Doctors are increasingly communicating with their patients online. Here are some tips for making the best use of the technology.

Generally, the most common digital doctor services are the simplest ones, like paying bills, sending lab results and scheduling appointments, and you will likely find these digital tools convenient once you start using them to avoid phone calls.

But patients are also using computers to deal with issues that usually require a trip to the doctor’s office, and the practice of online care has grown as more health insurers begin paying doctors for treating patients online.

There are a number of technologies that doctors are using for digital visits, and your insurer may require a particular format – typically not traditional email, which may not meet federal privacy requirements.

One version requires patients to fill out interactive questionnaires that automatically generate follow-up queries based on the symptoms patients describe. The answers go to the patient’s doctor, who typically responds within a day.

Another type of digital doctor visit is more like secure email, with patients typing up a free-form message, often sent through a special Web site. Physicians often follow up with questions and then a written response within 24 hours.

Another option is live online visits, using technology that allows for real-time interaction between doctors and patients, using Web video, live chat or a phone conversation connected through a secure computer system.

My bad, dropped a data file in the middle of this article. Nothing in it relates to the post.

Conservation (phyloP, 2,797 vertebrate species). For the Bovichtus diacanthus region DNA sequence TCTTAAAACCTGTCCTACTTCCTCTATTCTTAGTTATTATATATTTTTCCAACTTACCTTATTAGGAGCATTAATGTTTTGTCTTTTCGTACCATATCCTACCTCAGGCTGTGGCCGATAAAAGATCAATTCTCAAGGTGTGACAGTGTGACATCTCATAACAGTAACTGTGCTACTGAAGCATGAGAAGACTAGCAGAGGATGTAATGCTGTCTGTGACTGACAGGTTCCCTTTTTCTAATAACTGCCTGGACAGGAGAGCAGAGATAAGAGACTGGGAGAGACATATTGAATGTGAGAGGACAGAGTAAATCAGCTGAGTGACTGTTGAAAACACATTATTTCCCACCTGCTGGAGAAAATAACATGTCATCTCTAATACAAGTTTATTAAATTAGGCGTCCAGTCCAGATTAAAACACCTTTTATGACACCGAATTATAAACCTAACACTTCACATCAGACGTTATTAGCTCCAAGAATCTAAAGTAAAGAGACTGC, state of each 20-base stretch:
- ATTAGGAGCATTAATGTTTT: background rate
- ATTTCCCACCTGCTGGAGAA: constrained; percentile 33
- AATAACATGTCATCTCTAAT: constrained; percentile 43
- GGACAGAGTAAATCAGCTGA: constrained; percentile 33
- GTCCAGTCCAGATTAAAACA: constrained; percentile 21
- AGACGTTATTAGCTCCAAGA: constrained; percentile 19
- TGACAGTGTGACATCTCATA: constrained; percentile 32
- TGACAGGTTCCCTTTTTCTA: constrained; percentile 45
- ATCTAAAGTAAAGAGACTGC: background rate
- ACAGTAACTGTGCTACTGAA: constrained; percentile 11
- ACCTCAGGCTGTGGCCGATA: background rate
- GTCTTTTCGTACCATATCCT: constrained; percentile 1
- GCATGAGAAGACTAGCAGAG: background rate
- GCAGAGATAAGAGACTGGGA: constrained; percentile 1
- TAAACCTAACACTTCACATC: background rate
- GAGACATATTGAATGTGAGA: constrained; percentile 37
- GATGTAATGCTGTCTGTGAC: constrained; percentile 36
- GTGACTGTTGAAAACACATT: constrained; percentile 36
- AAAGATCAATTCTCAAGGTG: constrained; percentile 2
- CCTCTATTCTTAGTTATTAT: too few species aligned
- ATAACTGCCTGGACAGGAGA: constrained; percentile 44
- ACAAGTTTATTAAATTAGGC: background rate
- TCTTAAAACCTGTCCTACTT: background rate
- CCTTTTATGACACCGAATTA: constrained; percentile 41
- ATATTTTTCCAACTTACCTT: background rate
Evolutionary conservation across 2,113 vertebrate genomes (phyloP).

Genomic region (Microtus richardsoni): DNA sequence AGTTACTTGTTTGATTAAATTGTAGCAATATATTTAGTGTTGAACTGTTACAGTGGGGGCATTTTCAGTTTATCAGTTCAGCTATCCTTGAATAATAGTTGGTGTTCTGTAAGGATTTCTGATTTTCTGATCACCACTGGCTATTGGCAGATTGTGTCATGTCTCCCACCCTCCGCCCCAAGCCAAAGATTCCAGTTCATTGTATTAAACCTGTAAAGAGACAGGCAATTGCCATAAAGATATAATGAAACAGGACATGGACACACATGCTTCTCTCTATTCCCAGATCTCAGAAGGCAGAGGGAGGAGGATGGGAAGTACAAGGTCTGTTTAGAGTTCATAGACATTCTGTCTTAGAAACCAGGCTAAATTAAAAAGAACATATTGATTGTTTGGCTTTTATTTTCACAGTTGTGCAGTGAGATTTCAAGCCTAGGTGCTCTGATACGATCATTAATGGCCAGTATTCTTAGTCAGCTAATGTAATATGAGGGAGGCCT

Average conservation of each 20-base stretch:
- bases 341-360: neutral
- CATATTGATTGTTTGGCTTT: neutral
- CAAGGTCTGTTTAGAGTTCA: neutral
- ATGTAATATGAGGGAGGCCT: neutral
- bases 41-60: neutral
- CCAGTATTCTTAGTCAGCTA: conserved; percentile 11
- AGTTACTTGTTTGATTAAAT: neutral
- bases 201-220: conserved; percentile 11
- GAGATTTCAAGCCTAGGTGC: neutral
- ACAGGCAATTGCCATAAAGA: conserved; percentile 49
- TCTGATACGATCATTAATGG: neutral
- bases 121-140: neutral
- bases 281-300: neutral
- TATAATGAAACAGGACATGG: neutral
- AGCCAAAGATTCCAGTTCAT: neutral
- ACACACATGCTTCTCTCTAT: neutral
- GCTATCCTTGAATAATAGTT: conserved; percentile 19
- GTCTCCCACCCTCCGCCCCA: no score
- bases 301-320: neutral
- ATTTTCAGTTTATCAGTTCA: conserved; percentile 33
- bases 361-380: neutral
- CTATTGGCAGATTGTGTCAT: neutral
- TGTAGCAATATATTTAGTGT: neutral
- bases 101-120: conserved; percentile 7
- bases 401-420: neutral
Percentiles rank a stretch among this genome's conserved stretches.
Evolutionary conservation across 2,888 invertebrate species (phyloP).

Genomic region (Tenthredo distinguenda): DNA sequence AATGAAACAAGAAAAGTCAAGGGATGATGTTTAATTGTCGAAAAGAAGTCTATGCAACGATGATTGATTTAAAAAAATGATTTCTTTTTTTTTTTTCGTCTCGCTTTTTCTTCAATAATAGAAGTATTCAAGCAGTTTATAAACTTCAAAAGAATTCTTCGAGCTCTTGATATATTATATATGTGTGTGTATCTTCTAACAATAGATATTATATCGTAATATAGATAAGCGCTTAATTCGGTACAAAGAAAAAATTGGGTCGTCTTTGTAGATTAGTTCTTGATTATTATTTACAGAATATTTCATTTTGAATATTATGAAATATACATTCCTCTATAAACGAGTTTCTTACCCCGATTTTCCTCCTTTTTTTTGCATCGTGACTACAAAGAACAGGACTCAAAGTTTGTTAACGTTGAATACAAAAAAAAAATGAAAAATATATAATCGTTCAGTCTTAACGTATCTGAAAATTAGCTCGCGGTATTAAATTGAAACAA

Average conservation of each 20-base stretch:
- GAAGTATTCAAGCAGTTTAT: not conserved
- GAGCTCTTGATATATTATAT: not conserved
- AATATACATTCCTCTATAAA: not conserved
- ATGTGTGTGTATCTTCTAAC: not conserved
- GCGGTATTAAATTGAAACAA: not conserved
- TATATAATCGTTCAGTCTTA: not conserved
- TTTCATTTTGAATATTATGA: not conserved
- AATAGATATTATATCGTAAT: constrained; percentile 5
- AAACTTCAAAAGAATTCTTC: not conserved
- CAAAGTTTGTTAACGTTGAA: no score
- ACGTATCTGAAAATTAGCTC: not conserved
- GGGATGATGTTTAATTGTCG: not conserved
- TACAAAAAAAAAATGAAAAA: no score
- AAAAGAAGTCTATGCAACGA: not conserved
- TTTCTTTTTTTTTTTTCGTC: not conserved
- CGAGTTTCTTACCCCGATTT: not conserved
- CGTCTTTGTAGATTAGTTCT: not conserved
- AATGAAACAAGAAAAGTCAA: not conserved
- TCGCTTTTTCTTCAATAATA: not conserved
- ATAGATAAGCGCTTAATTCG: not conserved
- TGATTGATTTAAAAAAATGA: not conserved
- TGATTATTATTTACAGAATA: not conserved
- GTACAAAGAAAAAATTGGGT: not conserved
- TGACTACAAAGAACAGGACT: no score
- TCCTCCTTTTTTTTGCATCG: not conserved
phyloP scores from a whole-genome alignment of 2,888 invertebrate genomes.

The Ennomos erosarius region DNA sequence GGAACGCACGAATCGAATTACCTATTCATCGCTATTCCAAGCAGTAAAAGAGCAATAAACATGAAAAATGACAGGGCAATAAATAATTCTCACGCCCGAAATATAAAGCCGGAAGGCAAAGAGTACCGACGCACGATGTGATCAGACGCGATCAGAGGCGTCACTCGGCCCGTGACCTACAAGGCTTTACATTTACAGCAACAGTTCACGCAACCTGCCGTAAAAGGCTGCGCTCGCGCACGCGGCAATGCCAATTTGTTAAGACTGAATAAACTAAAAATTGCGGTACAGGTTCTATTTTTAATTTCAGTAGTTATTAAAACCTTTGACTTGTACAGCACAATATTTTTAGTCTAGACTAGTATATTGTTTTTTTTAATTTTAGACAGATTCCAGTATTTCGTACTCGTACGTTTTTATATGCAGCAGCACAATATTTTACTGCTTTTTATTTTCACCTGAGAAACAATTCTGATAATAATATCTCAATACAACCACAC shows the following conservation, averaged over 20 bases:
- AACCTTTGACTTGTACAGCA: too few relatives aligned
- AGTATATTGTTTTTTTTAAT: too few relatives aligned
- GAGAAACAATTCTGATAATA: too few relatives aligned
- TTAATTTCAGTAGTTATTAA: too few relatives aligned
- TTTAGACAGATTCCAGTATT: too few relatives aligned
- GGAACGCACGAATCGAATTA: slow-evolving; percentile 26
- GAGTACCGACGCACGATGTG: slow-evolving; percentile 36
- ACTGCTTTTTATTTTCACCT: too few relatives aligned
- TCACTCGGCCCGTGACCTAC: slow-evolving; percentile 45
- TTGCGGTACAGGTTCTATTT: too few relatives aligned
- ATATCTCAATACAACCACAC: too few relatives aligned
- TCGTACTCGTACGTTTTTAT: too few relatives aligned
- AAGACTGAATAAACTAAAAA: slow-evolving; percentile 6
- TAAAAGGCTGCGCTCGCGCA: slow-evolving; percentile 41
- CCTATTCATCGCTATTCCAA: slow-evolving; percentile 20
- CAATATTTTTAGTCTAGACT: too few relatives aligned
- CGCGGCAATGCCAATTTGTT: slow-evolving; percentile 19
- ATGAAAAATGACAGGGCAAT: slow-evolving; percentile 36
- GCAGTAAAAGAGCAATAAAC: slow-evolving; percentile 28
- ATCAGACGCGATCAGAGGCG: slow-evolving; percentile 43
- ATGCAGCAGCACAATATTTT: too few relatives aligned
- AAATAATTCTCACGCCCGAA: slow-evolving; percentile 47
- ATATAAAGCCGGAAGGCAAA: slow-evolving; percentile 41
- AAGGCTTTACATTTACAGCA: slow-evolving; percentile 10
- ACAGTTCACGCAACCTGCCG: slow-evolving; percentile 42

Doctors who offer digital visits say they generally are most effective for treating mild, simple conditions, often when patients are too busy or too far away to come to the office. Another advantage for some patients is that doctors charge far less for digital visits than for the in-person version. Often the fee is around $20 to $35. If you are uninsured or have a high-deductible health plan, you may want to consider a digital doctor visit.

Ailments most frequently treated online include sinus problems, cold and flu symptoms, urinary infections and coughs. Other common conditions are back pain and sleep issues.

Doctors also use digital communication to track patients with chronic conditions like diabetes who can regularly send in their blood-sugar readings. If you have high blood pressure or heart failure, for instance, you might be a good candidate for such online monitoring. Some doctors even use digital tools to stay in touch with patients taking psychiatric drugs such as antidepressants, tweaking their doses based on the patient’s description of his or her status.

But there are certain conditions that physicians typically won’t treat through online advice, particularly chest pain or other symptoms that may signal an emergency. Some state medical boards have rules that limit the use of digital visits, including requiring that doctors see patients in person before prescribing drugs. Even with minor ailments, many physicians will offer digital advice only to regular patients, for liability reasons and also because they feel that in-person visits are important to discuss broader health issues.

Conditions that may be ambiguous don’t lend themselves to online diagnosis. Some doctors say they won’t diagnose complaints such as vertigo and ear aches without an exam. Another no-no for some physicians is abdominal pain, which could be a sign of anything from appendicitis to an aneurysm.

Of course, patients can’t always tell what’s urgent. Doctors say that a good rule of thumb is that if you would have gone to the emergency room in the pre-digital world, you should still go to the emergency room.

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